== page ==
Complications of endoscopic and open carpal tunnel release.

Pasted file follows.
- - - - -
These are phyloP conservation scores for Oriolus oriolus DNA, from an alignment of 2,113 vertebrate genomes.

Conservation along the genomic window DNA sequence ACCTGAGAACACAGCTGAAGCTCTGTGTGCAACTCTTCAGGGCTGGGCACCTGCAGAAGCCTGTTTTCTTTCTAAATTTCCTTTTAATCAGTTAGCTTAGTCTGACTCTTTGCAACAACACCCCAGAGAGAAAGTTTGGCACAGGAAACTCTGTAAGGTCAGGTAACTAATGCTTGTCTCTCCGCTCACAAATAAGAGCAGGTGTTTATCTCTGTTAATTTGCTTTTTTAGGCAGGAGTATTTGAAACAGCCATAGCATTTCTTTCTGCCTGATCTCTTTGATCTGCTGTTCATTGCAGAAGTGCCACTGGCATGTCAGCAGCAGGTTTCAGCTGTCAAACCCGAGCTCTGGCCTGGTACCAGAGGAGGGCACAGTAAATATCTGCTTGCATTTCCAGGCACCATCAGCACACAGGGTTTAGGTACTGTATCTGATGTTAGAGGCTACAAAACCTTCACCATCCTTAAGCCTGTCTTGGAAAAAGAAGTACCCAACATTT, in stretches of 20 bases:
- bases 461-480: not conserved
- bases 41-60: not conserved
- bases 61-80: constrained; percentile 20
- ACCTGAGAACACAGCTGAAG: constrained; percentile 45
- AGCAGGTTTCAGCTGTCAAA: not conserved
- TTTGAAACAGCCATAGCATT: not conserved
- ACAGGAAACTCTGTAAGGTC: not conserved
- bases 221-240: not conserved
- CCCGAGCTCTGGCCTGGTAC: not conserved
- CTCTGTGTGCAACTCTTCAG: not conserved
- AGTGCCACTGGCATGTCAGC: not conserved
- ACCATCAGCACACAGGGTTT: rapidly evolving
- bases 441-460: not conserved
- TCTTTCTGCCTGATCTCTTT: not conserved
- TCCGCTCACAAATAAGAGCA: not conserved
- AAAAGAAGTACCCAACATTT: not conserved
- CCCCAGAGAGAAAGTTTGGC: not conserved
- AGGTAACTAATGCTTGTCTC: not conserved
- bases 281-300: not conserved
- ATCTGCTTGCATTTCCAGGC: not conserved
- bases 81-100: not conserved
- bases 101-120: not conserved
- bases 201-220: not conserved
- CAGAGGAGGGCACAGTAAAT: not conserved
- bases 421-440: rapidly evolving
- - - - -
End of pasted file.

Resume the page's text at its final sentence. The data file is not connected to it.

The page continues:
PURPOSE: To compile the major complications of carpal tunnel surgery and compare reported complications for open and endoscopic techniques. METHODS: A literature assessment was performed for published complications of open and endoscopic carpal tunnel release procedures; 80 publications, representing a period from 1966 through 2001, were reviewed. Complications were identified as neurapraxia; nerve, tendon, or artery injury; and wound infection or dehiscence that required antibiotics or additional operative care. Differences in the proportions of complications between carpal tunnel release procedures were explored with the use of Fisher exact tests. RESULTS: The literature review yielded 22,327 cases of endoscopic carpal tunnel release and 5,669 cases of open carpal tunnel release. For structural damage to nerves, arteries, or tendons, the incidence for open carpal tunnel release is 0.49% and for endoscopic methods (transbursal and extra-bursal), 0.19%. This difference is statistically significant (P < .005; 2-tailed Fisher exact test) and suggests that the overall proportion of structural complications for open carpal tunnel release according to our complication selection criteria is greater than the overall proportion of complications for endoscopic carpal tunnel release. CONCLUSIONS: The proportion of complications for carpal tunnel release, performed through an endoscopic or open approach, is very low. Selection of an open versus an endoscopic approach on the basis of structural complications for nerve, arteries, or tendons is not supported by statistical analysis of published complications. LEVEL OF EVIDENCE: Level III, retrospective comparative therapeutic study.